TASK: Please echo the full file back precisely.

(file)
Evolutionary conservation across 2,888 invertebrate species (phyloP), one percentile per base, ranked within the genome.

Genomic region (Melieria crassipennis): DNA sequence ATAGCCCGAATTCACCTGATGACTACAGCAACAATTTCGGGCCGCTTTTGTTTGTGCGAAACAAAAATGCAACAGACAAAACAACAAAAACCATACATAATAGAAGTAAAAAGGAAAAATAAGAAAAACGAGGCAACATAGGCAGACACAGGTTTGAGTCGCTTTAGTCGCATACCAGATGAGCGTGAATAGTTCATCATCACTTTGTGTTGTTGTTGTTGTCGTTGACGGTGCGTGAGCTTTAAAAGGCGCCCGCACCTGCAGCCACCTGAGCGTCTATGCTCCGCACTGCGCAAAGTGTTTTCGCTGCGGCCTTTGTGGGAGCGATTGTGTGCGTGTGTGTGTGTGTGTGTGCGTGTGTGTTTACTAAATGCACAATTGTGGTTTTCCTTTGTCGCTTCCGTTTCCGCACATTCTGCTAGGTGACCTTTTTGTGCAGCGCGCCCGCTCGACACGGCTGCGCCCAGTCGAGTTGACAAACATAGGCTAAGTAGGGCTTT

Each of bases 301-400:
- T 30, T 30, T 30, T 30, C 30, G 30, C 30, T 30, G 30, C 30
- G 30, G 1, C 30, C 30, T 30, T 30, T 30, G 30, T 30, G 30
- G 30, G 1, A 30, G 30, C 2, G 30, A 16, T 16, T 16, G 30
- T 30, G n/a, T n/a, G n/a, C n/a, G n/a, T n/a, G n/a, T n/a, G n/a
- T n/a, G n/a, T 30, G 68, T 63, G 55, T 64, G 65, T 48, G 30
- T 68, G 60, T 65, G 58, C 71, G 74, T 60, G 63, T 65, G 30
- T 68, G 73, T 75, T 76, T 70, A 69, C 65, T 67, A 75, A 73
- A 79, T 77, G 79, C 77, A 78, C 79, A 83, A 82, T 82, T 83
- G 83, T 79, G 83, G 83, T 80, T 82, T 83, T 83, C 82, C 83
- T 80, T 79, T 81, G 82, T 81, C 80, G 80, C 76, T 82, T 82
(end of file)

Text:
Evolutionary conservation across 2,888 invertebrate species (phyloP), one percentile per base, ranked within the genome.

Genomic region (Melieria crassipennis): DNA sequence ATAGCCCGAATTCACCTGATGACTACAGCAACAATTTCGGGCCGCTTTTGTTTGTGCGAAACAAAAATGCAACAGACAAAACAACAAAAACCATACATAATAGAAGTAAAAAGGAAAAATAAGAAAAACGAGGCAACATAGGCAGACACAGGTTTGAGTCGCTTTAGTCGCATACCAGATGAGCGTGAATAGTTCATCATCACTTTGTGTTGTTGTTGTTGTCGTTGACGGTGCGTGAGCTTTAAAAGGCGCCCGCACCTGCAGCCACCTGAGCGTCTATGCTCCGCACTGCGCAAAGTGTTTTCGCTGCGGCCTTTGTGGGAGCGATTGTGTGCGTGTGTGTGTGTGTGTGTGCGTGTGTGTTTACTAAATGCACAATTGTGGTTTTCCTTTGTCGCTTCCGTTTCCGCACATTCTGCTAGGTGACCTTTTTGTGCAGCGCGCCCGCTCGACACGGCTGCGCCCAGTCGAGTTGACAAACATAGGCTAAGTAGGGCTTT

Each of bases 301-400:
- T 30, T 30, T 30, T 30, C 30, G 30, C 30, T 30, G 30, C 30
- G 30, G 1, C 30, C 30, T 30, T 30, T 30, G 30, T 30, G 30
- G 30, G 1, A 30, G 30, C 2, G 30, A 16, T 16, T 16, G 30
- T 30, G n/a, T n/a, G n/a, C n/a, G n/a, T n/a, G n/a, T n/a, G n/a
- T n/a, G n/a, T 30, G 68, T 63, G 55, T 64, G 65, T 48, G 30
- T 68, G 60, T 65, G 58, C 71, G 74, T 60, G 63, T 65, G 30
- T 68, G 73, T 75, T 76, T 70, A 69, C 65, T 67, A 75, A 73
- A 79, T 77, G 79, C 77, A 78, C 79, A 83, A 82, T 82, T 83
- G 83, T 79, G 83, G 83, T 80, T 82, T 83, T 83, C 82, C 83
- T 80, T 79, T 81, G 82, T 81, C 80, G 80, C 76, T 82, T 82